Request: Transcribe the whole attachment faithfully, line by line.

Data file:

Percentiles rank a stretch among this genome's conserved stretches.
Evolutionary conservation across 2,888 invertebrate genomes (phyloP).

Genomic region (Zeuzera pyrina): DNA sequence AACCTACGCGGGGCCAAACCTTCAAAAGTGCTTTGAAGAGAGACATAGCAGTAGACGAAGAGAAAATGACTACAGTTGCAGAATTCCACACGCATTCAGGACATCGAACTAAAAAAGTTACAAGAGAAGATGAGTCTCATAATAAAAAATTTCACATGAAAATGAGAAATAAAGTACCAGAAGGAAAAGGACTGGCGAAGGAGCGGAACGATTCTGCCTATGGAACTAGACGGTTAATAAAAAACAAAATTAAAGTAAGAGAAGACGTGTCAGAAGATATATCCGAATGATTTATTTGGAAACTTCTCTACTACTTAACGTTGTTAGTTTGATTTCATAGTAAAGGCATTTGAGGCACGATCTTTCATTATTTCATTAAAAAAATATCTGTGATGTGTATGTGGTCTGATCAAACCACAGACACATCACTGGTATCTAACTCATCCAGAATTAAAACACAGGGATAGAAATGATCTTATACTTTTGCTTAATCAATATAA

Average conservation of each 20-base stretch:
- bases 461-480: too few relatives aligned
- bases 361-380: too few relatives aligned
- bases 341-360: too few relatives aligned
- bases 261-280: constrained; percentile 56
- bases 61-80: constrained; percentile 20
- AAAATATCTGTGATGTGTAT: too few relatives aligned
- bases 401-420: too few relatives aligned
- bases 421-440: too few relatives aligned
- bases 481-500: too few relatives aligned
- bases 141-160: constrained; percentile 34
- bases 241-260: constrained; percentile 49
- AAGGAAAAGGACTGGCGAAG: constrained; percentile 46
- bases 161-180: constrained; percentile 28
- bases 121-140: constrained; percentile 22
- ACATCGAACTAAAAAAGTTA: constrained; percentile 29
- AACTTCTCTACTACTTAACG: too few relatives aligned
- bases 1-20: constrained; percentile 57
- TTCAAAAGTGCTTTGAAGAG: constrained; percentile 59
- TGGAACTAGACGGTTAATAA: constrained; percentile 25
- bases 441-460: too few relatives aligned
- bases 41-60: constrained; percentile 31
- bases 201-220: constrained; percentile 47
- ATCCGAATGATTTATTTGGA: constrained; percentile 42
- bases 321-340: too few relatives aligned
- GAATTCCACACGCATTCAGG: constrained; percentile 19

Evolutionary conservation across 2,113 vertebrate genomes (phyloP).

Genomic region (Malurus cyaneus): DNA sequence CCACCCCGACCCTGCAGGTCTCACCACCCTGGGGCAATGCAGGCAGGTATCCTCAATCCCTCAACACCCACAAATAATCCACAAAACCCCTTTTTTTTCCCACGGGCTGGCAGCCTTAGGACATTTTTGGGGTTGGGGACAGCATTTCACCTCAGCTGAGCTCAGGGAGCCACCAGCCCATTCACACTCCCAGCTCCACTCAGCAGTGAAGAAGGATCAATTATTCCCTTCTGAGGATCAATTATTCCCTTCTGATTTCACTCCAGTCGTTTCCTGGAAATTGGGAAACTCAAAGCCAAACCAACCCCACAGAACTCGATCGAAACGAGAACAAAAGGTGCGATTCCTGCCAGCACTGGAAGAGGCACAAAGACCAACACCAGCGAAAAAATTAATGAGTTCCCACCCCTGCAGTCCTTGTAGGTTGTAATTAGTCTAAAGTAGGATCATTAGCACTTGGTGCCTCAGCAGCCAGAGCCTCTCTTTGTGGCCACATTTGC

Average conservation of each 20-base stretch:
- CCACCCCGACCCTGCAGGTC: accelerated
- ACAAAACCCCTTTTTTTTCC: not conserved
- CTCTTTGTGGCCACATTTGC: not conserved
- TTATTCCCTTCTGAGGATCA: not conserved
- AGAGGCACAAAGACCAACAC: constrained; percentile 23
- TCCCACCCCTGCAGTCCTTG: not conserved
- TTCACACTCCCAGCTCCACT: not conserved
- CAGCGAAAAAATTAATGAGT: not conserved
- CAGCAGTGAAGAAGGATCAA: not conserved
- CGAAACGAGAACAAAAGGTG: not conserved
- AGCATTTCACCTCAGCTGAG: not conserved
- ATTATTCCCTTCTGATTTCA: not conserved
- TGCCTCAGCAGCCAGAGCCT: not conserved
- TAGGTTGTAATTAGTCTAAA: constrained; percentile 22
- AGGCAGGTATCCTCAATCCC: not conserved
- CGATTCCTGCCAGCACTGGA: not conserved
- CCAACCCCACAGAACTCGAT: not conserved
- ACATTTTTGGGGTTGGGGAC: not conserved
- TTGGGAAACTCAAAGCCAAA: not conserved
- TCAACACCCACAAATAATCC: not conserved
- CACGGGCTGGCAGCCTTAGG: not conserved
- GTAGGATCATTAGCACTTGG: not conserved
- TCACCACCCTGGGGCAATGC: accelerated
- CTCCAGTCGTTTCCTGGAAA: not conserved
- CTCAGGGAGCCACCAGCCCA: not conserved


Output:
Percentiles rank a stretch among this genome's conserved stretches.
Evolutionary conservation across 2,888 invertebrate genomes (phyloP).

Genomic region (Zeuzera pyrina): DNA sequence AACCTACGCGGGGCCAAACCTTCAAAAGTGCTTTGAAGAGAGACATAGCAGTAGACGAAGAGAAAATGACTACAGTTGCAGAATTCCACACGCATTCAGGACATCGAACTAAAAAAGTTACAAGAGAAGATGAGTCTCATAATAAAAAATTTCACATGAAAATGAGAAATAAAGTACCAGAAGGAAAAGGACTGGCGAAGGAGCGGAACGATTCTGCCTATGGAACTAGACGGTTAATAAAAAACAAAATTAAAGTAAGAGAAGACGTGTCAGAAGATATATCCGAATGATTTATTTGGAAACTTCTCTACTACTTAACGTTGTTAGTTTGATTTCATAGTAAAGGCATTTGAGGCACGATCTTTCATTATTTCATTAAAAAAATATCTGTGATGTGTATGTGGTCTGATCAAACCACAGACACATCACTGGTATCTAACTCATCCAGAATTAAAACACAGGGATAGAAATGATCTTATACTTTTGCTTAATCAATATAA

Average conservation of each 20-base stretch:
- bases 461-480: too few relatives aligned
- bases 361-380: too few relatives aligned
- bases 341-360: too few relatives aligned
- bases 261-280: constrained; percentile 56
- bases 61-80: constrained; percentile 20
- AAAATATCTGTGATGTGTAT: too few relatives aligned
- bases 401-420: too few relatives aligned
- bases 421-440: too few relatives aligned
- bases 481-500: too few relatives aligned
- bases 141-160: constrained; percentile 34
- bases 241-260: constrained; percentile 49
- AAGGAAAAGGACTGGCGAAG: constrained; percentile 46
- bases 161-180: constrained; percentile 28
- bases 121-140: constrained; percentile 22
- ACATCGAACTAAAAAAGTTA: constrained; percentile 29
- AACTTCTCTACTACTTAACG: too few relatives aligned
- bases 1-20: constrained; percentile 57
- TTCAAAAGTGCTTTGAAGAG: constrained; percentile 59
- TGGAACTAGACGGTTAATAA: constrained; percentile 25
- bases 441-460: too few relatives aligned
- bases 41-60: constrained; percentile 31
- bases 201-220: constrained; percentile 47
- ATCCGAATGATTTATTTGGA: constrained; percentile 42
- bases 321-340: too few relatives aligned
- GAATTCCACACGCATTCAGG: constrained; percentile 19

Evolutionary conservation across 2,113 vertebrate genomes (phyloP).

Genomic region (Malurus cyaneus): DNA sequence CCACCCCGACCCTGCAGGTCTCACCACCCTGGGGCAATGCAGGCAGGTATCCTCAATCCCTCAACACCCACAAATAATCCACAAAACCCCTTTTTTTTCCCACGGGCTGGCAGCCTTAGGACATTTTTGGGGTTGGGGACAGCATTTCACCTCAGCTGAGCTCAGGGAGCCACCAGCCCATTCACACTCCCAGCTCCACTCAGCAGTGAAGAAGGATCAATTATTCCCTTCTGAGGATCAATTATTCCCTTCTGATTTCACTCCAGTCGTTTCCTGGAAATTGGGAAACTCAAAGCCAAACCAACCCCACAGAACTCGATCGAAACGAGAACAAAAGGTGCGATTCCTGCCAGCACTGGAAGAGGCACAAAGACCAACACCAGCGAAAAAATTAATGAGTTCCCACCCCTGCAGTCCTTGTAGGTTGTAATTAGTCTAAAGTAGGATCATTAGCACTTGGTGCCTCAGCAGCCAGAGCCTCTCTTTGTGGCCACATTTGC

Average conservation of each 20-base stretch:
- CCACCCCGACCCTGCAGGTC: accelerated
- ACAAAACCCCTTTTTTTTCC: not conserved
- CTCTTTGTGGCCACATTTGC: not conserved
- TTATTCCCTTCTGAGGATCA: not conserved
- AGAGGCACAAAGACCAACAC: constrained; percentile 23
- TCCCACCCCTGCAGTCCTTG: not conserved
- TTCACACTCCCAGCTCCACT: not conserved
- CAGCGAAAAAATTAATGAGT: not conserved
- CAGCAGTGAAGAAGGATCAA: not conserved
- CGAAACGAGAACAAAAGGTG: not conserved
- AGCATTTCACCTCAGCTGAG: not conserved
- ATTATTCCCTTCTGATTTCA: not conserved
- TGCCTCAGCAGCCAGAGCCT: not conserved
- TAGGTTGTAATTAGTCTAAA: constrained; percentile 22
- AGGCAGGTATCCTCAATCCC: not conserved
- CGATTCCTGCCAGCACTGGA: not conserved
- CCAACCCCACAGAACTCGAT: not conserved
- ACATTTTTGGGGTTGGGGAC: not conserved
- TTGGGAAACTCAAAGCCAAA: not conserved
- TCAACACCCACAAATAATCC: not conserved
- CACGGGCTGGCAGCCTTAGG: not conserved
- GTAGGATCATTAGCACTTGG: not conserved
- TCACCACCCTGGGGCAATGC: accelerated
- CTCCAGTCGTTTCCTGGAAA: not conserved
- CTCAGGGAGCCACCAGCCCA: not conserved